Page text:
hourglassMultitasking is something much of our North American work world takes for granted. I used to be proud of how much of it I could do, in my ministry and in the family. (What can I say? I’m an unrepentant “J” in Myers-Briggs language.) I even excelled in doing it mentally. I used to say, “If I plan to do ten things today, there’s a better chance I’ll get to eight instead of five.” It was a kind of inner competition with myself.

But now, of course, as time marches on in this getting-older body, it’s not as easy to get to it all – or to remember to get back to all that I started. So it was a relief to realize it’s not just a “senior” matter. Apparently multitasking can be a distraction at any age. Studies have shown that multitasking is bad for the kind of cognitive work required in a classroom. It has a negative effect on memory and recall (Uh oh). And the presence of other students’ electronic devices even distracts those who aren’t using them. The result is loss of focus as a collaborative process.1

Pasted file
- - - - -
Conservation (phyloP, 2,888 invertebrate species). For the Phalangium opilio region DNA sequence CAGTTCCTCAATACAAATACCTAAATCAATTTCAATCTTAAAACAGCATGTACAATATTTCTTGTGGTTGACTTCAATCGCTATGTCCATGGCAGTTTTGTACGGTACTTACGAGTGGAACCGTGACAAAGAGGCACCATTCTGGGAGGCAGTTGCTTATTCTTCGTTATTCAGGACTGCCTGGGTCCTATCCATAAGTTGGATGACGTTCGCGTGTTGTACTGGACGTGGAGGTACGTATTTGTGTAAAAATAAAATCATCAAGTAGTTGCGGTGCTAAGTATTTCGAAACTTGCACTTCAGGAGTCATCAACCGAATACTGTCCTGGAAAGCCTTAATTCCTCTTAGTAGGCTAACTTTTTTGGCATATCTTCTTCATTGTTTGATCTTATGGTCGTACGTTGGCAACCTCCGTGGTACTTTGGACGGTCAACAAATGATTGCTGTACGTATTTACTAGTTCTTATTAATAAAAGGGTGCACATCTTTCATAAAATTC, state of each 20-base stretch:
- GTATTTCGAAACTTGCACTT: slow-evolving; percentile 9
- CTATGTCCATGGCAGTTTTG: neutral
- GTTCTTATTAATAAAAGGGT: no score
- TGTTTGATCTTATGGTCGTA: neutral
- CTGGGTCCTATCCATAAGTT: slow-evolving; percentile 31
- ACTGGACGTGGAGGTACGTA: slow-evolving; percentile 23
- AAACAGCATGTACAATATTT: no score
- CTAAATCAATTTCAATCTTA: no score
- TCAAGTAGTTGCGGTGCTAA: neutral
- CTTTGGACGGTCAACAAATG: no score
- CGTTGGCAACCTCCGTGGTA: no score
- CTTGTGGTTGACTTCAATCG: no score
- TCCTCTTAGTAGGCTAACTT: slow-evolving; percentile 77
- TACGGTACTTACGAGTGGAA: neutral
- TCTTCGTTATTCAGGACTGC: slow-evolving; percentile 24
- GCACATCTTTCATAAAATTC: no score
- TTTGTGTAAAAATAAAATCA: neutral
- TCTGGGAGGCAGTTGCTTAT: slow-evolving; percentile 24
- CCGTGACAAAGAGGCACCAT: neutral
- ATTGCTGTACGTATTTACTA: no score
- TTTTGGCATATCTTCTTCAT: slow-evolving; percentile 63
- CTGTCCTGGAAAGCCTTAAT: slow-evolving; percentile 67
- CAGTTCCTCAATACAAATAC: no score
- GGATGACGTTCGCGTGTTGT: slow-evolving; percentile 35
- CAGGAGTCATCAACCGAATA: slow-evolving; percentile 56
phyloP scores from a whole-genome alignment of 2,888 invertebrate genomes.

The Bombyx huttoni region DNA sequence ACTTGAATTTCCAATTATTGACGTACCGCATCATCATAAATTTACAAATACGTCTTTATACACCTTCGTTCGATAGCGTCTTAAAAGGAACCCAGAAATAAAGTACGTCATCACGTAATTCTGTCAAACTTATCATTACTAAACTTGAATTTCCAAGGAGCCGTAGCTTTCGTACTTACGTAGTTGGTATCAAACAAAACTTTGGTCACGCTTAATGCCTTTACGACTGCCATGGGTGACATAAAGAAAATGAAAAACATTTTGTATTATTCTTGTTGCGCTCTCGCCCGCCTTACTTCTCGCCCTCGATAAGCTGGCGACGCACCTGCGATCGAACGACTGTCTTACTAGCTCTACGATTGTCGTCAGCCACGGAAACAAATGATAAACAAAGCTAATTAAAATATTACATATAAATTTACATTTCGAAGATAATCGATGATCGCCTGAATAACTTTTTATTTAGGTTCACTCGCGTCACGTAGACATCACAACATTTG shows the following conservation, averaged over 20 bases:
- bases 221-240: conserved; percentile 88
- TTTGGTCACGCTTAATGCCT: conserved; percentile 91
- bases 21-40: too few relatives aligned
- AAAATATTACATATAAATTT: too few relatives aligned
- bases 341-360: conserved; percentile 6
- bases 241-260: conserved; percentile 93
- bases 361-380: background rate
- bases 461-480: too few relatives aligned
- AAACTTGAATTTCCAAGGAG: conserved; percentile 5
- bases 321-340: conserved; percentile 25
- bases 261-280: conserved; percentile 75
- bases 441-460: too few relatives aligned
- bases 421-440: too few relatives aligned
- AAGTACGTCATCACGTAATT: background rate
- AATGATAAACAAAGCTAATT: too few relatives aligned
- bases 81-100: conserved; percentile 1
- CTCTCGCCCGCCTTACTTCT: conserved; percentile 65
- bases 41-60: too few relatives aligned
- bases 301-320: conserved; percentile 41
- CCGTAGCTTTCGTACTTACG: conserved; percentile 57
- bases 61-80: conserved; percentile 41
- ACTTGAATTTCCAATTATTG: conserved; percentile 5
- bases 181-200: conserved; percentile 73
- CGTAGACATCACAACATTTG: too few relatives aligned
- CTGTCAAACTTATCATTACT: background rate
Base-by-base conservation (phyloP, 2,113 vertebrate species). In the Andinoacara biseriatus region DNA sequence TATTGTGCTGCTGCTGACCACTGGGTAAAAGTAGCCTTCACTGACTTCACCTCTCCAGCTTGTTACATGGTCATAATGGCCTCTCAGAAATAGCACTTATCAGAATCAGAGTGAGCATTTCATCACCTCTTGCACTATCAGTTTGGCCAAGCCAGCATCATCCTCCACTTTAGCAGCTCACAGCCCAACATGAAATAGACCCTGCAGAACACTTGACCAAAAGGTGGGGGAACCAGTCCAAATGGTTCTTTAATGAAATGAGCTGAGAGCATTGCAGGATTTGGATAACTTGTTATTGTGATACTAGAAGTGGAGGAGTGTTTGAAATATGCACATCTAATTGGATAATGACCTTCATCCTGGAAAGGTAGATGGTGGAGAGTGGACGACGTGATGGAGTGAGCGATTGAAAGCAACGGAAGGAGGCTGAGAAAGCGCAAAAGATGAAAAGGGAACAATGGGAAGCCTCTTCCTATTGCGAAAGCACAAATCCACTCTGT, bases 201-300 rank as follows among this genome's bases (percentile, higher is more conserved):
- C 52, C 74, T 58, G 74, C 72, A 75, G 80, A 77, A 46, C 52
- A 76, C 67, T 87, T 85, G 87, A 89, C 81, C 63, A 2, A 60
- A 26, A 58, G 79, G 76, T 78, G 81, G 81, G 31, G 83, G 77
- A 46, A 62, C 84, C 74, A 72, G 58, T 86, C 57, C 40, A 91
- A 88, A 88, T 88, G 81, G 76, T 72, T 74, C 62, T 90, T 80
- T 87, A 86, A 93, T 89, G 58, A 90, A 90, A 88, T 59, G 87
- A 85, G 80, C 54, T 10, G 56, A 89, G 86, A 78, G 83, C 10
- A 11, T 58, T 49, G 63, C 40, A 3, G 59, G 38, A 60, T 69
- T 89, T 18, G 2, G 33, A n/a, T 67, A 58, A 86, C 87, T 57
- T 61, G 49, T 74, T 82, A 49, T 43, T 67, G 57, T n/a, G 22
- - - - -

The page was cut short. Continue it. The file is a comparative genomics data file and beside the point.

There’s a certain simplicity in doing one thing at a time, being fully present to it. I confess I’m still hooked on doing multiple things at once. It is an addiction, after all. But I’m working on it . . . alongside everything else. . . .

Your partner in ministry,

Betsy Schwarzentraub


1 – Sept. 25, ’14 Washington Post, cited in the Oct. 29, ’14 Christian Century


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